Storage

Hanging a Pegboard in Your Garage

Classic storage solution

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BLACK+DECKER B+D Contributor 191 Projects

Pegboard, also called perforated hardboard or perfboard, is one of the simplest and least expensive storage solutions for hanging tools and other lightweight objects. When mounted to the wall and outfitted with metal hooks, pegboard provides a convenient way to keep items from getting lost in the back of a drawer or the bottom of a tool chest. Pegboard also makes it easy to change the arrangement or collection of your wall-hung items, because you can reposition the metal hooks any way you like without measuring, drilling holes, or hammering nails into the wall. In fact, pegboard has served as a low-cost storage option for so long that there are a multitude of different hooks and brackets you can buy to accommodate nearly anything you want to hang. Any home center will carry both the pegboard and the hooks.

You need to install pegboard correctly to get the most value from it. If your garage walls have exposed studs, you can simply screw pegboard to the studs. The empty bays between the studs will provide the necessary clearance for inserting the hooks. On a finished wall, however, you’ll need to install a framework of furring strips behind the pegboard to create the necessary clearance and provide some added stiffness. It’s also a good idea to build a frame around your pegboard to give the project a neat, finished appearance.

If your garage tends to be damp, seal both faces of the pegboard with several coats of varnish or primer and exterior paint; otherwise it will absorb moisture and swell up or even delaminate.

Pegboard & Hanger Hardware Styles

Hanger hardware comes in many shapes and sizes, from the basic J for hanging a single tool to double-prong hangers for hammers and even shelf standards. You can buy assorted hangers in kits or stock up on the type you’re likely to use the most.

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Two common thicknesses for pegboard hangers are 1⁄8"-dia. and 3⁄16"-dia., both of which fit into standard pegboard hole configurations. The thicker the hanger, the more it can handle. Both types rely on the mechanical connection with the pegboard and can fail if the holes in the board become elongated. The pegboard must have furring strips on the back side to create a recess for the hangers.

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Pegboard is a single-purpose sheetgood material. It is used to create a wall surface with storage function (occasionally it may be used as a cabinet back where ventilation is desired). Although it comes in 1⁄8"-thick panels, avoid them in favor of 1⁄4"-thick material. Most larger home centers carry it unfinished and in pre-finished white. Woodgrain and other decorative panels can be found, and you can also buy metal pegboard panels. The standard size holes are 1⁄4"-dia. and spaced in a 1"-on-center grid.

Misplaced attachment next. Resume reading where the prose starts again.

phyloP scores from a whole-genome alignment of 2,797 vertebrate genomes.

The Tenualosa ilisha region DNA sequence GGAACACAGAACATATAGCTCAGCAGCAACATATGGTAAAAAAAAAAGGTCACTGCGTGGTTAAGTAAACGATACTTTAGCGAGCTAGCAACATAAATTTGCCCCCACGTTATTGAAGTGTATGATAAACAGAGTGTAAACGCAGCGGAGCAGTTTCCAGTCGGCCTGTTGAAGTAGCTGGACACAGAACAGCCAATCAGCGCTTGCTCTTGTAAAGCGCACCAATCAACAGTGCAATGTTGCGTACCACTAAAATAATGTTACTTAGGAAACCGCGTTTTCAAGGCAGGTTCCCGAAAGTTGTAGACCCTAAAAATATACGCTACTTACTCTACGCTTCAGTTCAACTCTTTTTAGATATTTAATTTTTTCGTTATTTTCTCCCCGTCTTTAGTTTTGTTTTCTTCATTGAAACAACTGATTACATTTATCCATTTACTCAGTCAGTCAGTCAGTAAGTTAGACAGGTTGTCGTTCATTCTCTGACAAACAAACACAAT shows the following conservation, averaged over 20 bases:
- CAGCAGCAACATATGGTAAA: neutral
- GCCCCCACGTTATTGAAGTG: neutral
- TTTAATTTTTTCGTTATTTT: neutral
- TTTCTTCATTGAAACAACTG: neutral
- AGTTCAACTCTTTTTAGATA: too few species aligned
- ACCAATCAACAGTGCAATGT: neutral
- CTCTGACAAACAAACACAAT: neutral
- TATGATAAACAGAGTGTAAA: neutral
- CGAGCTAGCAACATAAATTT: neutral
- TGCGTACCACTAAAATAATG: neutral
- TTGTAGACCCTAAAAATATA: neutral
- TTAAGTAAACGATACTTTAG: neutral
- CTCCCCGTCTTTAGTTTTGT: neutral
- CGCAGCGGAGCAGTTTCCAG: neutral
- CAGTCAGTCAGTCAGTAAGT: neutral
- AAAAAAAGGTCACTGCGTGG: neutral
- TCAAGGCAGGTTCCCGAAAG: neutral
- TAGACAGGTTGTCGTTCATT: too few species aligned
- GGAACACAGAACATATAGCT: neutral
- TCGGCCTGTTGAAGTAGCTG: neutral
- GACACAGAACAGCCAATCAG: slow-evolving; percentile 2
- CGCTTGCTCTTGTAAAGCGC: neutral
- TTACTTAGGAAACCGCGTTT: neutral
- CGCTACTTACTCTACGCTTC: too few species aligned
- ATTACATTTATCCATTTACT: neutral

Instructions

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    Cut your pegboard panel to size if you are not installing a full sheet (most building centers sell 2 × 4-ft. and 4 × 4-ft. panels in addition to the standard 4 × 8 ft.) If you are cutting with a circular saw, orient the panel face-up to prevent tearout on the higher-grade face. If cutting with a jigsaw, the good face of the panel should be down. If possible, plan your cuts so there is an even amount of distance from the holes to all edges.

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    Cut 1 × 2 furring strips to make a frame that is attached to the back side of the pegboard panel (can use circular saw). The outside edges of the furring strips should be flush with the edges of the pegboard. Because they will be visible, cut the frame parts so the two side edge strips run the full height of the panel (36" here). Cut a couple of filler strips to fill in between the top and bottom rails.


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    Attach the furring strips to the back of the panel using 1" drywall screws and panel adhesive. Drive the screws through countersunk pilot holes in the panel face. Do not drive screws through the predrilled pegboard holes. Use intermediate furring strips to fill in between the top and bottom. These may be fastened with panel adhesive alone.

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    Make a frame from picture frame molding and wrap it around the pegboard to conceal the edge grain and the furring strips. If you can’t find picture frame molding with the correct dimensions, mill your own molding by cutting a 3/8"-wide by 1"-deep rabbet into one face of 1 × 2 stock.

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    Paint or topcoat the pegboard. You can leave the pegboard unfinished, if you prefer, but a coat of paint or varnish protects the composite material from nicks and dings and hardens it around the hole openings so the holes are less likely to become elongated. A paint roller and short-nap sleeve make quick work of the job


  6. HI05691406Locate and mark wall studs if your garage wall has a wall covering. Make sure the marks extend above and below the pegboard location so you can see them once the pegboard is positioned on the wall.

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    Tack the pegboard and frame to the wall in the desired location. Drive one 21⁄2" screw partway through the top frame at the center of the pegboard. Place a long level on the top of the pegboard and adjust it to level using the screw as a pivot point.

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    Drive a drywall screw through the top and bottom frame rails at each wall stud location. Drill countersunk pilot holes first. Double-check for level after driving the first screw. Insert hangers as desired.